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What's your recommendation on drive partitioning schemes for a desktop and home server?

I am going to teach myself to administer linux. I want to be able to run both windows and linux. Before I install ubuntu on my laptop, I was wondering if I should partition my drive first, and if so how much room is recommended?

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marked as duplicate by Jorge Castro, Javier Rivera, fossfreedom May 25 '12 at 9:04

This question has been asked before and already has an answer. If those answers do not fully address your question, please ask a new question.

I am going to teach myself to administer linux. I want to be able to run both windows and linux. Before I install ubuntu on my laptop, I was wondering if I should partition my drive first, and if so how much room is recommended?

Your question as currently asked is impossible to answer in any way other than by guessing at might be "good" for you. I can tell you that you can install Ubuntu in as small as a 4.5 GB partition with no swap space, if you want to do that.

You provided no information about what type of a computer you are using. Factors such as how much RAM it has and how large the hard drive is would help us to provide better recommendations.

It would also help to have more specifics about what you think you might do after you have installed Ubuntu. If all you want to do is learn how to "administer" Ubuntu, then perhaps all you need is a 4.5 GB partition.

If your computer has hardware support for virtualization then I would recommend that you completely avoid doing a dual-boot. Instead run Ubuntu inside a virtual machine using, for example, VirtualBox, installed under Windows.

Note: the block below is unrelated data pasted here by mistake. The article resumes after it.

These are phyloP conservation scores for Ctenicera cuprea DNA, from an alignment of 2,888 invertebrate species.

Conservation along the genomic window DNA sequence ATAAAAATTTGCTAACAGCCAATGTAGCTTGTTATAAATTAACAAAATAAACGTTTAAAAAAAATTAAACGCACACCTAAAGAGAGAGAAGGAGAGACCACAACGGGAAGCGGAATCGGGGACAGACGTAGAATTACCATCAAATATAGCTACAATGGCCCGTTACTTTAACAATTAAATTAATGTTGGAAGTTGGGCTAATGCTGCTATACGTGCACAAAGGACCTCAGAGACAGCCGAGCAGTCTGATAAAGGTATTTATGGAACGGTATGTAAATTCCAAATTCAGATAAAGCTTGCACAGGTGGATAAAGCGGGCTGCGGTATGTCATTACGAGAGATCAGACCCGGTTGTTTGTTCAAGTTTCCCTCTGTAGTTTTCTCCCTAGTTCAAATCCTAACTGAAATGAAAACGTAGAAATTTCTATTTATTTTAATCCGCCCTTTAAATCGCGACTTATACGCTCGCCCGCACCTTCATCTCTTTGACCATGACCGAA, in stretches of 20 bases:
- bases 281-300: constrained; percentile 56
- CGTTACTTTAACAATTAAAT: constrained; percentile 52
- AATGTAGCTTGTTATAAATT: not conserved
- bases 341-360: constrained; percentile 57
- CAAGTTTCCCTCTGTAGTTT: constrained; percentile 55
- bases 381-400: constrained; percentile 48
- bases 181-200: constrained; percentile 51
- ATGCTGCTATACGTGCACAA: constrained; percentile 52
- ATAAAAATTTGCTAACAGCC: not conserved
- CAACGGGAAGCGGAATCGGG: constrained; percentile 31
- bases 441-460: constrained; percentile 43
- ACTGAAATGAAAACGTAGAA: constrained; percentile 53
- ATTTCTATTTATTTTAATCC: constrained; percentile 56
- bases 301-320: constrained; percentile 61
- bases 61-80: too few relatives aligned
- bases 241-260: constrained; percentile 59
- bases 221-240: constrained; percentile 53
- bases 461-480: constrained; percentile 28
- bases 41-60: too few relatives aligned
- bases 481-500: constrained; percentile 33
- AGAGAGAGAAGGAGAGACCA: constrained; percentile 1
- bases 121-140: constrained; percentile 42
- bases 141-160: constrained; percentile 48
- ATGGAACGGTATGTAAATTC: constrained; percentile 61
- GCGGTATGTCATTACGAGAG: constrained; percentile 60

In my opinion, using Ubuntu installed in a VM provides a better learning environment.

One advantage is that while you are still learning how to use Ubuntu you can also work in parallel in the Windows environment you are already familiar with. This actually speeded up the learning process for me.

Another advantage is that you don't have to change the partitioning of your drive. A VM uses a virtual hard disk drive (VHDD) which is, essentially, just a very large Windows file. Also, a VHDD can be dynamic meaning the file increases in size only as you use more disk space within the virtual machine. This makes more efficient use of your hard drive.

But the main advantage of using a VM such as VirtualBox as a learning aid would have to be snapshots. A snapshot captures the the current state of a virtual machine and its virtual hard drives. If you make a change that breaks something, you can completely undo it and return to the previous state of your VM simply by restoring the snapshot.

Snapshots allow you to freely and painlessly experiment. For example, you could

  • Experiment with adding, deleting or modifying system settings.
  • Experiment with adding, deleting or modifying users or user privileges.
  • Experiment with the partitioning tools.
  • Experiment with installing multiple copies of Ubuntu. Or of Windows alongside Ubuntu.
  • Experiment with the different install options for Ubuntu.
  • and so forth ...

My point is that you can do all of the above without worrying about destroying your install because you can always restore a snapshot you took earlier to completely undo any changes you might have made.

Completely overwrote something on your VHDD and made it unbootable? Restore the snapshot and it never happened.

And while you are doing any of the above, you can also do something in Windows. For example, if you start an install of Ubuntu inside a VM, you don't have to twiddle your thumbs while waiting for it to complete. You can do something else in Windows while you VM completes the install.

But, unfortunately, using a virtual machine only makes sense if your hardware provides support for it and you have enough RAM to allow you to run two operating systems at the same time. You did not tell us anything about your laptop so there is no way of knowing if this would work for you or not.

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Using a VM is much better for learning Linux administration. You will probably mess up the install more than once and you really don't want to do a full install on a partition every time. Doing an install on a partition requires you to be very careful making the right choices and clicking the right buttons. If you don't you may wipe out your Windows install. Using a VM makes experimenting much safer at a slight performance hit. You still have the choice of installing on a partition too, just do your experiments in a VM. – jippie May 24 '12 at 20:20